I'm sure there are more. Please feel free to share any you think of in the comments section. The point of this blog is to get you thinking. Basically, you introduce each thread prior to the actual place it's braided into the story, and when it comes time for the braid, it weaves right in like it was meant to be there. I find a chapter ahead of when an element is being braided in works well. Sometimes shorter, sometimes longer. It varies in the same way you braid longer or shorter depending on what part of the head you're currently braiding.
Just like it's hard to hold hair in three strands, it's hard to hold together character, dialogue, and plot in a rotating, seamless word braid. Just like with braiding, errant strands break loose, and not everyone is skillful at juggling flaming torches, let alone words. It takes finesse sometimes to get all the kinks out. But if you keep at it, eventually you get it right and what you have at the end is as beautiful as any of these braids featured in today's blog. Just as with juggling, you need a balance to the pacing of each throw, tossing each item into the air and watching as it descends to the point you've got to touch it again. Braiding is similar. There's a rhythm and a beat that makes it just work, coming together in a style that stays where you put it and does what you want it to do. Reading aloud and counting aloud are also good tricks to help you in the braiding process. To achieve maximum effect, you want to place each braid thread at the best possible moment to highlight it and have it play out against character, dialogue, and plot. Let's not forget twists and other fancy word braids.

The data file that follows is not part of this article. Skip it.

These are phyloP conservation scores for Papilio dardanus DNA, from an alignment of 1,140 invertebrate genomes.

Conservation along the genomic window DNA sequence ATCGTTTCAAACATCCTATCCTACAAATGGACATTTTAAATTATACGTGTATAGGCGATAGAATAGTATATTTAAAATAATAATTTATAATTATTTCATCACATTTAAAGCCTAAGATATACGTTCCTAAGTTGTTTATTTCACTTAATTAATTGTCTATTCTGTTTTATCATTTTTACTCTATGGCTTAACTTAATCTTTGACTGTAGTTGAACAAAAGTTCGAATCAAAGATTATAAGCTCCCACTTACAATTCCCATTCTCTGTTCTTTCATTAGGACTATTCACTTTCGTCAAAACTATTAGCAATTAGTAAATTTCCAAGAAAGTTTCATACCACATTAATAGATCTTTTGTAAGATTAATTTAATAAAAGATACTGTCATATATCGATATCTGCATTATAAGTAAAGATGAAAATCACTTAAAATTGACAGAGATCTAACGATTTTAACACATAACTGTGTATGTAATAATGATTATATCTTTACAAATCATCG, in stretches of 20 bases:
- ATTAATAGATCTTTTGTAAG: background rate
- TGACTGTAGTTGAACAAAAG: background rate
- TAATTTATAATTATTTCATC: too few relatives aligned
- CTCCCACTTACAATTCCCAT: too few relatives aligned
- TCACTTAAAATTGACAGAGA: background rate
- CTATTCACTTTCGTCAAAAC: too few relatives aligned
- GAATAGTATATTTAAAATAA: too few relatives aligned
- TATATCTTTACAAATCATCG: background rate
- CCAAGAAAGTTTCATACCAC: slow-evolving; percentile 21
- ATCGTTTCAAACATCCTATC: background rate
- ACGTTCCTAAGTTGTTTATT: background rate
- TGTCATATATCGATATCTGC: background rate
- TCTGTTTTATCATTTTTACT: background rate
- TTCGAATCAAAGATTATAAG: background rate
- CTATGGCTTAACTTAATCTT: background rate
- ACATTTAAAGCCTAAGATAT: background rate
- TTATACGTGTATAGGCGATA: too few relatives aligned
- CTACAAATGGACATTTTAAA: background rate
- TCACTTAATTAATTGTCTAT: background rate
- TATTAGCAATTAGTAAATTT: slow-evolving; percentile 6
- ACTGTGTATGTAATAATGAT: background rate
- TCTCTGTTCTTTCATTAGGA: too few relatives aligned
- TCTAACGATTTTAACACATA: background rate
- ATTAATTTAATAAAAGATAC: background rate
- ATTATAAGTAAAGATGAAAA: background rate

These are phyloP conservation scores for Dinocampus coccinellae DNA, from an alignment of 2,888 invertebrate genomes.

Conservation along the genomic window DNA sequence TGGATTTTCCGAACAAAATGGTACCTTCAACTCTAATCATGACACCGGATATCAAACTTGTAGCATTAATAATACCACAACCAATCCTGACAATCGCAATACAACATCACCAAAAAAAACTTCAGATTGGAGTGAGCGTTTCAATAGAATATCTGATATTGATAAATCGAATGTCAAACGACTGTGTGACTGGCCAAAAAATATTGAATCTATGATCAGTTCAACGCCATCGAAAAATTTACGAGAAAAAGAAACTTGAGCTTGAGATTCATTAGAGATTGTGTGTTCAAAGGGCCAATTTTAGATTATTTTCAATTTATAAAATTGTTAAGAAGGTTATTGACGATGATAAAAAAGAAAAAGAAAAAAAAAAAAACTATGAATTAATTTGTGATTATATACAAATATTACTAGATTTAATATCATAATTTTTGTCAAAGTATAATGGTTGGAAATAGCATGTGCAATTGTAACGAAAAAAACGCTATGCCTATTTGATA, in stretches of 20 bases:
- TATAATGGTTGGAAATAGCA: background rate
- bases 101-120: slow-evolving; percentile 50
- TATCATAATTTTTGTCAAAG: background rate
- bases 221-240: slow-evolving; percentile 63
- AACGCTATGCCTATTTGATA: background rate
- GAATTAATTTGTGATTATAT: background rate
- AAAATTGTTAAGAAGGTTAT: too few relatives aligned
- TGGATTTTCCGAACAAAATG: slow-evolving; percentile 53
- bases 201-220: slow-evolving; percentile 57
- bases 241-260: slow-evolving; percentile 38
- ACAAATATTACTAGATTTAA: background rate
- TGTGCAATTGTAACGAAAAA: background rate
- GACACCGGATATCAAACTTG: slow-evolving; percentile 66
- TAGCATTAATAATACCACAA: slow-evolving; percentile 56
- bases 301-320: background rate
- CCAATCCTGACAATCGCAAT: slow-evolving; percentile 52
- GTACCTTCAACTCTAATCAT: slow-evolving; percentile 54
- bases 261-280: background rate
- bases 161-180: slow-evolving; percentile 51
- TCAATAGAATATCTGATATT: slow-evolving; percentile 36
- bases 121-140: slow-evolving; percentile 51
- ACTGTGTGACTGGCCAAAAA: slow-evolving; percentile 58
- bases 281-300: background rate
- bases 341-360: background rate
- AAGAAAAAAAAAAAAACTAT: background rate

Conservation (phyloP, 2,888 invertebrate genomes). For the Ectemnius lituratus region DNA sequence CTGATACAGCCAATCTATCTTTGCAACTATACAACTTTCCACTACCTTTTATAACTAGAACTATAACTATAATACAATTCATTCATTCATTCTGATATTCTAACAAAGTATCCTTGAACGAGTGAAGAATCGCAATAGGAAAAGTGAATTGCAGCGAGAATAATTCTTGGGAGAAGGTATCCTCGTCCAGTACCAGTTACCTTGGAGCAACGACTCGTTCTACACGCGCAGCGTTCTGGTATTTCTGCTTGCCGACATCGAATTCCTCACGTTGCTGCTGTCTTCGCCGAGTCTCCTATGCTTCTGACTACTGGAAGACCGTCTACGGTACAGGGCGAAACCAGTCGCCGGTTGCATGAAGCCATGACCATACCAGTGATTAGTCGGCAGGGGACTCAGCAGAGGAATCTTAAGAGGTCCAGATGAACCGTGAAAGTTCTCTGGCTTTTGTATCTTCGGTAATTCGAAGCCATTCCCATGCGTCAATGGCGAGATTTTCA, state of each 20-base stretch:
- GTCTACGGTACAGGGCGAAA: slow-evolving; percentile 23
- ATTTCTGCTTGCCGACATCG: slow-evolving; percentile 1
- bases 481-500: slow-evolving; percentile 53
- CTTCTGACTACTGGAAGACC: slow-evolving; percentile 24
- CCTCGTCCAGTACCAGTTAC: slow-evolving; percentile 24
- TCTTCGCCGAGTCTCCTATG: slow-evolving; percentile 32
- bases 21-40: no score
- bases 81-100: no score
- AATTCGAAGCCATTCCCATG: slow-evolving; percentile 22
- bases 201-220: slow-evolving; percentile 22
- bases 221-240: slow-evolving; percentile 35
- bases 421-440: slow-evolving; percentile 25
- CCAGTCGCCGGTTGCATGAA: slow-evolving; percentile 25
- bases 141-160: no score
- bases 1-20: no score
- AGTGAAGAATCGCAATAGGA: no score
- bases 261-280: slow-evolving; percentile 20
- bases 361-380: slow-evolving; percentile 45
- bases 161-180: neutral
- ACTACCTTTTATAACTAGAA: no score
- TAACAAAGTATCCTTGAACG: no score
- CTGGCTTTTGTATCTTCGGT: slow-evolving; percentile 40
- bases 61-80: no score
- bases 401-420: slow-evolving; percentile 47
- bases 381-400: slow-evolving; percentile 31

Getting Fancy (Or Advanced Braiding Techniques)
Word braiding is something new I'm playing with. I'd say I could braid a straight French braid in terms of words. But some of these fancier ones, I would probably knot up my plot and dialogue and character if I tried to pull it off. Still, the thought is intriguing.
If today's post resonates with you, I hope you'll pass it along, and join in the discussion in the comments below. Time to stretch those writer fingers. How well do you braid?